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Antiques & Collectibles

Collection captures Shaker reverence

Circa 1840 trustee’s desk (top left) described as “the finest and most important example of Shaker furniture ever made in the Shaker communities in Ohio and Kentucky” is from Part 2 of the McCue Collection being sold by Willis Henry. Its estimate is $30,000-$50,000.

Circa 1840 trustee’s desk (right) described as “the finest and most important example of Shaker furniture ever made in the Shaker communities in Ohio and Kentucky” is from Part 2 of the McCue Collection being sold by Willis Henry. Its estimate is $30,000-$50,000.

A rare Shaker 8-foot-4-inch trustees desk that the late J. J. Gerald McCue of Lexington called “the Cathedral” is a highlight of the Willis Henry Shaker Auction to be held Saturday at 11 a.m. at Hancock Shaker Village in Pittsfield.

The desk, which has a $30,000-
$50,000 estimate, is from Part 2 of the McCue Shaker Collection. Part 1 sold last September for $1.2 million.

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The collection was started unintentionally when McCue, who died in 2011 at 97, was in his 30s and a young Smith College physics professor. He needed a storage piece for his shirts and bought a Shaker cupboard that led him to buying other Shaker pieces.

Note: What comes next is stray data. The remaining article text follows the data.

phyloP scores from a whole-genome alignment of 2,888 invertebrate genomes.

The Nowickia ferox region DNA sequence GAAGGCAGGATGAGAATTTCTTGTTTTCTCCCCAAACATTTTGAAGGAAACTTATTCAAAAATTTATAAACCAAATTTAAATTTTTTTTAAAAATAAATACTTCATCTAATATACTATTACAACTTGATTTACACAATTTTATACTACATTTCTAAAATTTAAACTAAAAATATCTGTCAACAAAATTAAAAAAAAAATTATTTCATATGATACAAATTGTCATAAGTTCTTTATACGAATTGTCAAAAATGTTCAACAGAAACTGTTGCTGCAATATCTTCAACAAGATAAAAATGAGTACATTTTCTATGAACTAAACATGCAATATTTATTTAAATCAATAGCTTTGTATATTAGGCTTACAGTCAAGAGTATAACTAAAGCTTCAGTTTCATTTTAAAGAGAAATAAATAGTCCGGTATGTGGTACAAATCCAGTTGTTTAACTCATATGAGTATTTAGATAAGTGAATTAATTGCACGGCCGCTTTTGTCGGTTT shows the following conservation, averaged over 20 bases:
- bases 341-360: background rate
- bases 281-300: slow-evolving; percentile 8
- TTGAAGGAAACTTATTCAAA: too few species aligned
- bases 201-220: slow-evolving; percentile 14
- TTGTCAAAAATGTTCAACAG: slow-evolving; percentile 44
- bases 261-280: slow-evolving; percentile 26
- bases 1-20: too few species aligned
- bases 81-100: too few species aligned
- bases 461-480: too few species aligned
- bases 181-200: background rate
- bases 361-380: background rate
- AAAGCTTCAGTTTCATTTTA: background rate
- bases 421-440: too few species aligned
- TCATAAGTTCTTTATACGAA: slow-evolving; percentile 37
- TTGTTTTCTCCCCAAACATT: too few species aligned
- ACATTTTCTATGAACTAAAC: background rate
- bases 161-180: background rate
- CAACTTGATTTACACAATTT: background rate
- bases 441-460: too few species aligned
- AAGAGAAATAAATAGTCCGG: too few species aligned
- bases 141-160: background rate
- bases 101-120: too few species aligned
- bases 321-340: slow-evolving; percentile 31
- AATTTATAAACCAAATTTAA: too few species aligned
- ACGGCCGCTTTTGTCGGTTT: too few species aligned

When he married Miriam, a Smith College psychology professor, she too became a collector and together over their 61-year marriage they assembled what Henry described as “ one of the earliest and finest private collections of Shaker.”

Other Part 2 top offerings include a 6-foot-3-inch cupboard over drawers in its original cherry red painted finish ($30,000-$40,000) from 1825-50 that was exhibited at the Smithsonian Institution in 1973-74; a pine blanket chest in its original chrome yellow painted finish ($20,000-$30,000) that was exhibited in 1964 at the Museum of Fine Arts ($20,000-$30,000); a nearly 3-foot-long tailoring counter in its original bittersweet orange painted finish that the McCues used as a sideboard in their dining room ($20,000-$30,000); and a sister’s sewing desk with traces of its original red-stained finish ($15,000-
$20,000).

There is a variety of small items with estimates under $1,000 ranging from $600-$800 for a pine sap bucket, a pine applesauce pail, and a splint basket with carved hoop handle to $400-$600 for four Canterbury cherry hangers to $200-$300 for two clay and pipe bowls that the church was selling in 1814 for a penny each.

Following the sale of the 56 lots from the Part 2 collection, 164 items from other Shaker collections will be sold, including a very rare shelf clock. The circa 1795 rectangular 23-inch-high pine and cherry clock with its original cut steel hands and original pendulum has a $20,000-$30,000 estimate.

Other rarities include a circa 1830-40 Canterbury, N.H., 10-drawer pine chest in its original deep yellow stained finish ($15,000-$20,000), probably used in the sister’s sewing workshop for textile storage; a large 10 -inch-diameter oval carrier in its original chrome yellow painted finish ($8,000-$12,000); and a set of eight Mount Lebanon, N.Y., maple chairs with their original woven seats ($5,000-$7,000).

Another Mount Lebanon rarity is a 23-inch-high candle sconce with oak back, cherry or maple base, and tin candle holders that Henry says is “the only Shaker candle sconce we’ve ever had at auction in our 31 years.” The estimate is $5,000-$7,000.